Trotter, Jonathan

Name: Jonathan
Location of Study: Germany
Program of Study: German
Sponsor(s): Robert Berner

4 thoughts on “Trotter, Jonathan

  1. Journal Entry 1:

    Having completed my first full week of courses at the Goethe Institut, I can make a few observations about my experience in Germany so far and in my language learning. Prior to this trip to Germany, I have had no experience in speaking German. I have only taken a course on reading German for research purposes. Therefore, I was familiar with the grammar and vocabulary for much of the material discussed in class this week. Whenever we have to read a short selection and answer questions about it, I feel very comfortable. However, I have never had to think in German or produce forms to construct even the most basic sentences before. So interacting with other students about myself and speaking German does not come naturally. I’m sure this will come with time and lots of practice.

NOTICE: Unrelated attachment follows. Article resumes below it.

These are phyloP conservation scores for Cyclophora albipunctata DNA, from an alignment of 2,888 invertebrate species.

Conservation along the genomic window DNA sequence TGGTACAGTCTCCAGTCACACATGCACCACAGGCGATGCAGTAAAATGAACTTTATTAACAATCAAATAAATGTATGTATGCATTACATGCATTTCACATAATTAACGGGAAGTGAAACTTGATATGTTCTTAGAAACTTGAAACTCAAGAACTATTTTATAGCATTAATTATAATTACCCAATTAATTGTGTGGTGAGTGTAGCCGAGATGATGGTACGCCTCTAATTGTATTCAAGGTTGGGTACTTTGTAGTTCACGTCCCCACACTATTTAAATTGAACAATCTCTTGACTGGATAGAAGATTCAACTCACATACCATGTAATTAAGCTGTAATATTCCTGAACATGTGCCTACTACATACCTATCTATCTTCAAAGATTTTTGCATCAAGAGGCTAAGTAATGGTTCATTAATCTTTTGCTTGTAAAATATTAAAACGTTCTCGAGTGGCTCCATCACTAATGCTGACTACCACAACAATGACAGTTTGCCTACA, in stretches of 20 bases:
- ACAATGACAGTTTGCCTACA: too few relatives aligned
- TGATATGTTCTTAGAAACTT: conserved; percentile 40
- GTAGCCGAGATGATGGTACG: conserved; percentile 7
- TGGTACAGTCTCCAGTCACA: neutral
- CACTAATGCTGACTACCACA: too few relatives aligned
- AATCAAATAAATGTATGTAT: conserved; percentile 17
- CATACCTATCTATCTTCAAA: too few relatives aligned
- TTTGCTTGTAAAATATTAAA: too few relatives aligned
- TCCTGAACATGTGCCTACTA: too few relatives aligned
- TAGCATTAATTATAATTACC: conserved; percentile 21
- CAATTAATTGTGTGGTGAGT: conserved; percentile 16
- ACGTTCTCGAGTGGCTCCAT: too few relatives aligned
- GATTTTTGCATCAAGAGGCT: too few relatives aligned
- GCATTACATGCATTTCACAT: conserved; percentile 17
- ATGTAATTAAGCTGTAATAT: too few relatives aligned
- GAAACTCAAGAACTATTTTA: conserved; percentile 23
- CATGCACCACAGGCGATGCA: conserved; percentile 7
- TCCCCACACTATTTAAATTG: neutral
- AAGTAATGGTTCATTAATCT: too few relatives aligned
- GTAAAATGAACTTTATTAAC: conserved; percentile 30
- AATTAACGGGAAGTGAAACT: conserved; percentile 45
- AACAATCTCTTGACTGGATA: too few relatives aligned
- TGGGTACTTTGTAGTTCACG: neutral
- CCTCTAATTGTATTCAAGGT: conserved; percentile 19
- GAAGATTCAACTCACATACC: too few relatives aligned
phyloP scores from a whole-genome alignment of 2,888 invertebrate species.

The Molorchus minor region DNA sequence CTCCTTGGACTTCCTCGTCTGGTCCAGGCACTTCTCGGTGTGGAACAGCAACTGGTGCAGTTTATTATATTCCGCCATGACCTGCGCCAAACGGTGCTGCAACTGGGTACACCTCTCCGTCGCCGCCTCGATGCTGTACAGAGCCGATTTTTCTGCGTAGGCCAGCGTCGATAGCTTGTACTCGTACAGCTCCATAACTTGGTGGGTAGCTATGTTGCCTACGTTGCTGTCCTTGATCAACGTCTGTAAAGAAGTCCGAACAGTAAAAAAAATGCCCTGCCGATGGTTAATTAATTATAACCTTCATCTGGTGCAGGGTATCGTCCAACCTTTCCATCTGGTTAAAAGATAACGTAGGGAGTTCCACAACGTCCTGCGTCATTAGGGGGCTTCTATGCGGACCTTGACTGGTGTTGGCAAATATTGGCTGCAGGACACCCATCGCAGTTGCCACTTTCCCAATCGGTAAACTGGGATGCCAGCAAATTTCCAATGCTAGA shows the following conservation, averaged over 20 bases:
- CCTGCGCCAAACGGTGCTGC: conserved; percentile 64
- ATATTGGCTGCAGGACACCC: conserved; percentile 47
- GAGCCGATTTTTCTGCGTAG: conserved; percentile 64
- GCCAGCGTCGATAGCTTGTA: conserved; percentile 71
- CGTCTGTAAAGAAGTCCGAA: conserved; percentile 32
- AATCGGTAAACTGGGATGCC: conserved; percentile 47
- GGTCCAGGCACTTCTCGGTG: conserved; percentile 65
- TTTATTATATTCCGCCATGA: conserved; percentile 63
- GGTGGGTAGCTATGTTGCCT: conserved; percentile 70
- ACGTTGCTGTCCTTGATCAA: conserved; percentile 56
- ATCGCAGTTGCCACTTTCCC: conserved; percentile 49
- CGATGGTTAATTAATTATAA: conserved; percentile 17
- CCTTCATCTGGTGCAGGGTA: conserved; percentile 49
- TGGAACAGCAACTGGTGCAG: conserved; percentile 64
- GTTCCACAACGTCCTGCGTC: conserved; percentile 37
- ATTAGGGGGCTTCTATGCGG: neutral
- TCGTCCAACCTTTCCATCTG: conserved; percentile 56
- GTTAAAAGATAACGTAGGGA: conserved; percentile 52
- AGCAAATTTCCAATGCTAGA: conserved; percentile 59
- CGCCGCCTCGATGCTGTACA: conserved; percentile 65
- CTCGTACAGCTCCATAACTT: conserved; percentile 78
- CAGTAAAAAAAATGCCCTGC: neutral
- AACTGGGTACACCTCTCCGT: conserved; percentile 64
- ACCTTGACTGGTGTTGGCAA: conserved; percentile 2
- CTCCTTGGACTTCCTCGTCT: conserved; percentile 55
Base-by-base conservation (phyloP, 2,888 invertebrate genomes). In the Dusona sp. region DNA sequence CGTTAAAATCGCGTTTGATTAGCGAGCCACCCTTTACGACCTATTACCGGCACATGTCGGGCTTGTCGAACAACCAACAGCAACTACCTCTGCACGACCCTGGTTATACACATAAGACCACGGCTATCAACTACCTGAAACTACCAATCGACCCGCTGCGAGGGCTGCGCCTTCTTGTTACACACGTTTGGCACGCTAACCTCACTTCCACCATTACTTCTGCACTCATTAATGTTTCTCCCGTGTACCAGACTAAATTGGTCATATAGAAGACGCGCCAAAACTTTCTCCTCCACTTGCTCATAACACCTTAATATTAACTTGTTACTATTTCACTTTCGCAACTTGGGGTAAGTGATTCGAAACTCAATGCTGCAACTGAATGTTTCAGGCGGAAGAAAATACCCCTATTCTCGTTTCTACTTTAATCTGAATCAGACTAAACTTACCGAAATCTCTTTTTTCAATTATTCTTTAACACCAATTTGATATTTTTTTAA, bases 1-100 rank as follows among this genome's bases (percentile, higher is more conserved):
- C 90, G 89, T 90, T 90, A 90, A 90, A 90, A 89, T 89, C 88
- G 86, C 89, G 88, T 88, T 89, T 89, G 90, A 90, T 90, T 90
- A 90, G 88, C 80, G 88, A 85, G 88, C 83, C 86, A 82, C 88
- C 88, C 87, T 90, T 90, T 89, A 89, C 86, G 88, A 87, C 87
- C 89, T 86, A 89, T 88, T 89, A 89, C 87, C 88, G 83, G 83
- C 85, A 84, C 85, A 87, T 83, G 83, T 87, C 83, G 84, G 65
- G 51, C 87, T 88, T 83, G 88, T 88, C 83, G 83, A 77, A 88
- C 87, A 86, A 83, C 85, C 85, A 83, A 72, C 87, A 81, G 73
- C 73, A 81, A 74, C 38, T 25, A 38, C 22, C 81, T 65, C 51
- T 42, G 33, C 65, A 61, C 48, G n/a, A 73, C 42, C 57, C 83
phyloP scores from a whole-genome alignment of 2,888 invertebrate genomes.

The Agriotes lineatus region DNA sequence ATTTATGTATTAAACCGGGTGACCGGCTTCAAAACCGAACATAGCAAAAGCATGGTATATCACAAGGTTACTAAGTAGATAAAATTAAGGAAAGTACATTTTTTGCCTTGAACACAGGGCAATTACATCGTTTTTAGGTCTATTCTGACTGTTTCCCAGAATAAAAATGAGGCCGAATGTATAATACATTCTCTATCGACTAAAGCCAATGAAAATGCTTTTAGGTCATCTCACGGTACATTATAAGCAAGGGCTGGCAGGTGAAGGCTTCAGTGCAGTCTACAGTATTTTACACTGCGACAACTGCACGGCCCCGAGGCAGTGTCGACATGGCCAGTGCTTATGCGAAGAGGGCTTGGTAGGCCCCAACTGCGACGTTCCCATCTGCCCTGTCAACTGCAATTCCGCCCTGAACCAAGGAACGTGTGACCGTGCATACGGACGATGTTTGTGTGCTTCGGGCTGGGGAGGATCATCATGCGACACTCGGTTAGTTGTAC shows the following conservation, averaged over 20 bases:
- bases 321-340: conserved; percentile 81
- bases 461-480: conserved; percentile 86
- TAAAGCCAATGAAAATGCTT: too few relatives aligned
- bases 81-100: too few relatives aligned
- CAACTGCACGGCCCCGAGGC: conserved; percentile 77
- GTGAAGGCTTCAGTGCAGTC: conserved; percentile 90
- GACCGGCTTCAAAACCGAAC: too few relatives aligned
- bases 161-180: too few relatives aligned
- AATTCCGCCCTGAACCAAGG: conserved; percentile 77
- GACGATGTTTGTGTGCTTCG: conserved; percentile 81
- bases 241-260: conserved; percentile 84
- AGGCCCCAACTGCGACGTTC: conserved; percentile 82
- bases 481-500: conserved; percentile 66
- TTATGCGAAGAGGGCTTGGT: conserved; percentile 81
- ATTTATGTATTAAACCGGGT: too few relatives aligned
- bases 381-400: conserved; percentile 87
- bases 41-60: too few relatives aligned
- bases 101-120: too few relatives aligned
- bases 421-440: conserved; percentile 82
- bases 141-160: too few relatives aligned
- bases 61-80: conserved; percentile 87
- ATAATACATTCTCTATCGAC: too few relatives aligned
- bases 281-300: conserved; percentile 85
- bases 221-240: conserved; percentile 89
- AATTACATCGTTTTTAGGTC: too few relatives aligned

During the week and through the weekend, I was able to use this new knowledge in my encounters with people throughout town during the week in simple things such as ordering groceries or meals and navigating public transportation. I also had one basic conversation with two local university students about how and why I was learning German and what they were studying.

    I have been surprised how little information has been available in English, which has forced me to make use of what I already knew, what I have learned in class so far, and a pocket German dictionary to work through signs, menus, schedules, etc.

    One final note worth expressing is that the curriculum and pedagogy of the Goethe Institut seems very sound, and my instructor is excellent. So I am optimistic about my progress in the coming weeks!

  2. Journal Entry 2: